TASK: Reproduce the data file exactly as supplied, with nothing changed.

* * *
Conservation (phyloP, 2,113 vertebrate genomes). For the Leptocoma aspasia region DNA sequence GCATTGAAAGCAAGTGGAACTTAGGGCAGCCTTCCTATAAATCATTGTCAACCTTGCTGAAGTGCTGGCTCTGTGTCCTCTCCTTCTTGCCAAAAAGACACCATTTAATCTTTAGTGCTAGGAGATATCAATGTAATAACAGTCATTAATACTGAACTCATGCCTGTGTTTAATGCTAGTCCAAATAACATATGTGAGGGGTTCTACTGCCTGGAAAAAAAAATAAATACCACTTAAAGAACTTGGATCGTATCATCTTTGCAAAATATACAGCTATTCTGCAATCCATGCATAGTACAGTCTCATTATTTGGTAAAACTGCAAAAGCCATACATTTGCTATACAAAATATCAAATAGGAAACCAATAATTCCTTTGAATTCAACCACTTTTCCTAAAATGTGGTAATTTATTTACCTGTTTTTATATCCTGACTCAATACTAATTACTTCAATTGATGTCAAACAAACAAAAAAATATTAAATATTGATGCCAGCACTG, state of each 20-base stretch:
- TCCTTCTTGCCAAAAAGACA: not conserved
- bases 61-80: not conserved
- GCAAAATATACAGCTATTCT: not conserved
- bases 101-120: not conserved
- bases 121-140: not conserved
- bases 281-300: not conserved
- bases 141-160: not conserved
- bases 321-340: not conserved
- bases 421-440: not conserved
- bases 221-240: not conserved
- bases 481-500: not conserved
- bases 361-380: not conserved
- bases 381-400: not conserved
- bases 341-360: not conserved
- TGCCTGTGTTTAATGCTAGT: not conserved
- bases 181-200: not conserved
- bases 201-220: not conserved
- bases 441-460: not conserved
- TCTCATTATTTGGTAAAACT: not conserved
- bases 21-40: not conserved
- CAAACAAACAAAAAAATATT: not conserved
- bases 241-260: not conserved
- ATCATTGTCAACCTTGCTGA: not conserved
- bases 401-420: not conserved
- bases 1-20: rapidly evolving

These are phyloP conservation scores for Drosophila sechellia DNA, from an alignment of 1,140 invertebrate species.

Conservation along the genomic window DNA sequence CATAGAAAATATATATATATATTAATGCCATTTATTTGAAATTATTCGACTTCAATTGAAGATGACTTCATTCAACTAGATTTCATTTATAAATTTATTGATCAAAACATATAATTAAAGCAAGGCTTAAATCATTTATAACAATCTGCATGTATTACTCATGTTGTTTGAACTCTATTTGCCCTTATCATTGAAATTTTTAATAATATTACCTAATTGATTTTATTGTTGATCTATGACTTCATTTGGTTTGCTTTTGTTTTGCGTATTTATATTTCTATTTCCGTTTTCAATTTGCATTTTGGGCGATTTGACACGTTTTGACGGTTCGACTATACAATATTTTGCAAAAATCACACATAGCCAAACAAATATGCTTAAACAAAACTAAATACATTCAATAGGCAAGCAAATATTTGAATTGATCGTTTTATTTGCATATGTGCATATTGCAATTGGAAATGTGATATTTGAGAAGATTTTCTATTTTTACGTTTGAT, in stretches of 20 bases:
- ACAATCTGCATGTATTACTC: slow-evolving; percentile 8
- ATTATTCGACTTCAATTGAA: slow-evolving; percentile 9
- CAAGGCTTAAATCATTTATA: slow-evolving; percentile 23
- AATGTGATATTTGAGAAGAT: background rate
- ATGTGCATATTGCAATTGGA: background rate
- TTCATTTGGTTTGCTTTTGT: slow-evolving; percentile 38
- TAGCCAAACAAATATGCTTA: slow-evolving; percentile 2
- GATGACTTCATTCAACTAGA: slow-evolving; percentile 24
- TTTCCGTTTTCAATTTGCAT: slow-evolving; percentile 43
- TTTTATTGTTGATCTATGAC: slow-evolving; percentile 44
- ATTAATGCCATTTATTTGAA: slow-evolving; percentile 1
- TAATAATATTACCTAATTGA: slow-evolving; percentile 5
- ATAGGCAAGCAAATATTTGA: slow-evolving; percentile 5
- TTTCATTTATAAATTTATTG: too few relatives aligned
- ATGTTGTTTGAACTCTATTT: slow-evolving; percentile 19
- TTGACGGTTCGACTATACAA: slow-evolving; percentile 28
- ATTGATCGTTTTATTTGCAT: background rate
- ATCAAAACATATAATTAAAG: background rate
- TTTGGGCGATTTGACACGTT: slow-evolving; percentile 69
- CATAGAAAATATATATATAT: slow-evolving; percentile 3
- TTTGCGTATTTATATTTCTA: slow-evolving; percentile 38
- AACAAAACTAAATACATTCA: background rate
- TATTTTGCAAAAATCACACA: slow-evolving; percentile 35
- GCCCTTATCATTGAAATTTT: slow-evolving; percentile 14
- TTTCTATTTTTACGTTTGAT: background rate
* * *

Conservation (phyloP, 2,113 vertebrate genomes). For the Leptocoma aspasia region DNA sequence GCATTGAAAGCAAGTGGAACTTAGGGCAGCCTTCCTATAAATCATTGTCAACCTTGCTGAAGTGCTGGCTCTGTGTCCTCTCCTTCTTGCCAAAAAGACACCATTTAATCTTTAGTGCTAGGAGATATCAATGTAATAACAGTCATTAATACTGAACTCATGCCTGTGTTTAATGCTAGTCCAAATAACATATGTGAGGGGTTCTACTGCCTGGAAAAAAAAATAAATACCACTTAAAGAACTTGGATCGTATCATCTTTGCAAAATATACAGCTATTCTGCAATCCATGCATAGTACAGTCTCATTATTTGGTAAAACTGCAAAAGCCATACATTTGCTATACAAAATATCAAATAGGAAACCAATAATTCCTTTGAATTCAACCACTTTTCCTAAAATGTGGTAATTTATTTACCTGTTTTTATATCCTGACTCAATACTAATTACTTCAATTGATGTCAAACAAACAAAAAAATATTAAATATTGATGCCAGCACTG, state of each 20-base stretch:
- TCCTTCTTGCCAAAAAGACA: not conserved
- bases 61-80: not conserved
- GCAAAATATACAGCTATTCT: not conserved
- bases 101-120: not conserved
- bases 121-140: not conserved
- bases 281-300: not conserved
- bases 141-160: not conserved
- bases 321-340: not conserved
- bases 421-440: not conserved
- bases 221-240: not conserved
- bases 481-500: not conserved
- bases 361-380: not conserved
- bases 381-400: not conserved
- bases 341-360: not conserved
- TGCCTGTGTTTAATGCTAGT: not conserved
- bases 181-200: not conserved
- bases 201-220: not conserved
- bases 441-460: not conserved
- TCTCATTATTTGGTAAAACT: not conserved
- bases 21-40: not conserved
- CAAACAAACAAAAAAATATT: not conserved
- bases 241-260: not conserved
- ATCATTGTCAACCTTGCTGA: not conserved
- bases 401-420: not conserved
- bases 1-20: rapidly evolving

These are phyloP conservation scores for Drosophila sechellia DNA, from an alignment of 1,140 invertebrate species.

Conservation along the genomic window DNA sequence CATAGAAAATATATATATATATTAATGCCATTTATTTGAAATTATTCGACTTCAATTGAAGATGACTTCATTCAACTAGATTTCATTTATAAATTTATTGATCAAAACATATAATTAAAGCAAGGCTTAAATCATTTATAACAATCTGCATGTATTACTCATGTTGTTTGAACTCTATTTGCCCTTATCATTGAAATTTTTAATAATATTACCTAATTGATTTTATTGTTGATCTATGACTTCATTTGGTTTGCTTTTGTTTTGCGTATTTATATTTCTATTTCCGTTTTCAATTTGCATTTTGGGCGATTTGACACGTTTTGACGGTTCGACTATACAATATTTTGCAAAAATCACACATAGCCAAACAAATATGCTTAAACAAAACTAAATACATTCAATAGGCAAGCAAATATTTGAATTGATCGTTTTATTTGCATATGTGCATATTGCAATTGGAAATGTGATATTTGAGAAGATTTTCTATTTTTACGTTTGAT, in stretches of 20 bases:
- ACAATCTGCATGTATTACTC: slow-evolving; percentile 8
- ATTATTCGACTTCAATTGAA: slow-evolving; percentile 9
- CAAGGCTTAAATCATTTATA: slow-evolving; percentile 23
- AATGTGATATTTGAGAAGAT: background rate
- ATGTGCATATTGCAATTGGA: background rate
- TTCATTTGGTTTGCTTTTGT: slow-evolving; percentile 38
- TAGCCAAACAAATATGCTTA: slow-evolving; percentile 2
- GATGACTTCATTCAACTAGA: slow-evolving; percentile 24
- TTTCCGTTTTCAATTTGCAT: slow-evolving; percentile 43
- TTTTATTGTTGATCTATGAC: slow-evolving; percentile 44
- ATTAATGCCATTTATTTGAA: slow-evolving; percentile 1
- TAATAATATTACCTAATTGA: slow-evolving; percentile 5
- ATAGGCAAGCAAATATTTGA: slow-evolving; percentile 5
- TTTCATTTATAAATTTATTG: too few relatives aligned
- ATGTTGTTTGAACTCTATTT: slow-evolving; percentile 19
- TTGACGGTTCGACTATACAA: slow-evolving; percentile 28
- ATTGATCGTTTTATTTGCAT: background rate
- ATCAAAACATATAATTAAAG: background rate
- TTTGGGCGATTTGACACGTT: slow-evolving; percentile 69
- CATAGAAAATATATATATAT: slow-evolving; percentile 3
- TTTGCGTATTTATATTTCTA: slow-evolving; percentile 38
- AACAAAACTAAATACATTCA: background rate
- TATTTTGCAAAAATCACACA: slow-evolving; percentile 35
- GCCCTTATCATTGAAATTTT: slow-evolving; percentile 14
- TTTCTATTTTTACGTTTGAT: background rate